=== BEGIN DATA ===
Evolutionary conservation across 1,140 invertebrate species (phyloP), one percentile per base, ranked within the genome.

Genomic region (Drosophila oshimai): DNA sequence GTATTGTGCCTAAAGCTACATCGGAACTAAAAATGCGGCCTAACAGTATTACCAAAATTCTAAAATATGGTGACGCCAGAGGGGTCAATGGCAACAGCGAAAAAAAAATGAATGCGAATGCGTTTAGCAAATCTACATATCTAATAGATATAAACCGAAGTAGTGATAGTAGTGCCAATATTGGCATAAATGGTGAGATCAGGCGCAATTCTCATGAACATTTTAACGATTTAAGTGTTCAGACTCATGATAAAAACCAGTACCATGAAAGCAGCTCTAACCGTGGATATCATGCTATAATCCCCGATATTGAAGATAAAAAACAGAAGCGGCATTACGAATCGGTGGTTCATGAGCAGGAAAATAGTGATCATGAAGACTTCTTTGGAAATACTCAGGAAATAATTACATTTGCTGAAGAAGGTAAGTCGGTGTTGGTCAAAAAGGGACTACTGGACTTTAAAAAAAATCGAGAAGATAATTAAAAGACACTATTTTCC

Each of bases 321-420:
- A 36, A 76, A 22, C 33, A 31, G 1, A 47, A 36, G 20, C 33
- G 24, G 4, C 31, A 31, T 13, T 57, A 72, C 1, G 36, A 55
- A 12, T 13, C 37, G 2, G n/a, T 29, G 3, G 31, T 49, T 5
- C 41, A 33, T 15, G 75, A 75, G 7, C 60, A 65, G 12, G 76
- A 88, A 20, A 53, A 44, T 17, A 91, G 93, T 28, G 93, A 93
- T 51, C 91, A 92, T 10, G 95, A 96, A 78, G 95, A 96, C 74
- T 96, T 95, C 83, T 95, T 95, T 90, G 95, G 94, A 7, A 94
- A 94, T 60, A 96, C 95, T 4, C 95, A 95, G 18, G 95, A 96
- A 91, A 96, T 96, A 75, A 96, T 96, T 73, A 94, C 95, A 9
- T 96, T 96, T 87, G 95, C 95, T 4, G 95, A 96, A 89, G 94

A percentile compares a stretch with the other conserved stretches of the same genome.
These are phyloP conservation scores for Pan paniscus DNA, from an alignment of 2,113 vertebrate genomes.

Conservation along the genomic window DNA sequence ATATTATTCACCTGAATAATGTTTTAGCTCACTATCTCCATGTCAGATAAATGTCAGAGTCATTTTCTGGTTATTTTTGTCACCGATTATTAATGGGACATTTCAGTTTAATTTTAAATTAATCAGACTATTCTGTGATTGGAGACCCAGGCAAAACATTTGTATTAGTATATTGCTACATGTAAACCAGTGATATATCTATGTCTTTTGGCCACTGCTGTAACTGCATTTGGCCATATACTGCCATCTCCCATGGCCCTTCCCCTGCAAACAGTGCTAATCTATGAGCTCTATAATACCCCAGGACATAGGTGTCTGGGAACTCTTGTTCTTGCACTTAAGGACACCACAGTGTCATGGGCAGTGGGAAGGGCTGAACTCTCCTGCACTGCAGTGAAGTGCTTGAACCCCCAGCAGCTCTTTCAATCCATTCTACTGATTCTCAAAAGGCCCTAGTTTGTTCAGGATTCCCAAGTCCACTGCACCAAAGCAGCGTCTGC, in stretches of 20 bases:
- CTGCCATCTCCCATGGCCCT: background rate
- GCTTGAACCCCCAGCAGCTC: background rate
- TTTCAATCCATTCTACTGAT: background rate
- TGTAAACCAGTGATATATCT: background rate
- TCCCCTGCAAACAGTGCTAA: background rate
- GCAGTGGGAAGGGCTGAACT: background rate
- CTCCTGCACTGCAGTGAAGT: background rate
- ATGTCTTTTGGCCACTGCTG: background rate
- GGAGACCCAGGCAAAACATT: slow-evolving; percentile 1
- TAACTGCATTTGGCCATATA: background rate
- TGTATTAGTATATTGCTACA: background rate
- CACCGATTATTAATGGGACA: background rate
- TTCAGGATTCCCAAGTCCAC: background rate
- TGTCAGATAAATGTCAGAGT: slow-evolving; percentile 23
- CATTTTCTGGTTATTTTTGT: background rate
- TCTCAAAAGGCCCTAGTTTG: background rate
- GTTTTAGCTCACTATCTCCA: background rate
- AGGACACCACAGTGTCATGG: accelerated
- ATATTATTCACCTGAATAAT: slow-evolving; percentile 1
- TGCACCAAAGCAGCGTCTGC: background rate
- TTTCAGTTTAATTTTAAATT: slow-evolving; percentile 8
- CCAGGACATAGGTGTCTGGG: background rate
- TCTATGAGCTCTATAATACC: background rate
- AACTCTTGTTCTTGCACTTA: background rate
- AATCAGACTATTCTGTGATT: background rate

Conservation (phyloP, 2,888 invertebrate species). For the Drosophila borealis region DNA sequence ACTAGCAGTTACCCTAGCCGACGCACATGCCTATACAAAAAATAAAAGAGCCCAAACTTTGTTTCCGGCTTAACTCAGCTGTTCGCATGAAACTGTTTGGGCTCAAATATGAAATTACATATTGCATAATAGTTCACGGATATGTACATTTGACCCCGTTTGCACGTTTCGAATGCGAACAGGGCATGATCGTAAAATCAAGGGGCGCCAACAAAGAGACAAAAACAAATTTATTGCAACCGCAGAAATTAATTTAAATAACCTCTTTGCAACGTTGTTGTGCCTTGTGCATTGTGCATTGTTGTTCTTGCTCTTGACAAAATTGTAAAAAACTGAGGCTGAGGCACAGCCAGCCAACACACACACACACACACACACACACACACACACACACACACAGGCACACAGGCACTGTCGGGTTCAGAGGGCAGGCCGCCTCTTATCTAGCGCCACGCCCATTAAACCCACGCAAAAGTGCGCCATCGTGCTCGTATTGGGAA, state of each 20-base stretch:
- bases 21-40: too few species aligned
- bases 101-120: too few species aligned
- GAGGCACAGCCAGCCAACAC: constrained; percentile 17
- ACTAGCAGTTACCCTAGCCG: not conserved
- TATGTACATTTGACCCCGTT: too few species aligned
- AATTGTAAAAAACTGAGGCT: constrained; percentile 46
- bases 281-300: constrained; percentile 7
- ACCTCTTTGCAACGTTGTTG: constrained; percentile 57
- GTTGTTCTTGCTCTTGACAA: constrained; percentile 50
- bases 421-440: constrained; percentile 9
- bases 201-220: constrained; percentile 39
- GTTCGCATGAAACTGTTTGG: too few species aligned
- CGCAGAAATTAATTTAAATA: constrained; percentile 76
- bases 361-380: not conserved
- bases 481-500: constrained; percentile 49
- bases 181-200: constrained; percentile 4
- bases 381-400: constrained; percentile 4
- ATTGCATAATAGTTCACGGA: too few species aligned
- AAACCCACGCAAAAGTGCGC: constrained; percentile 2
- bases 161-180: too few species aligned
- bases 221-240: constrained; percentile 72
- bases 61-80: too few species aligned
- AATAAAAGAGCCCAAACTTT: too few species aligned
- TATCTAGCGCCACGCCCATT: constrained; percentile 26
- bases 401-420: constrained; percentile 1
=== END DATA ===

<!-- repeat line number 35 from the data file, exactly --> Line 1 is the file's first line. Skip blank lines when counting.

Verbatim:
- ATATTATTCACCTGAATAAT: slow-evolving; percentile 1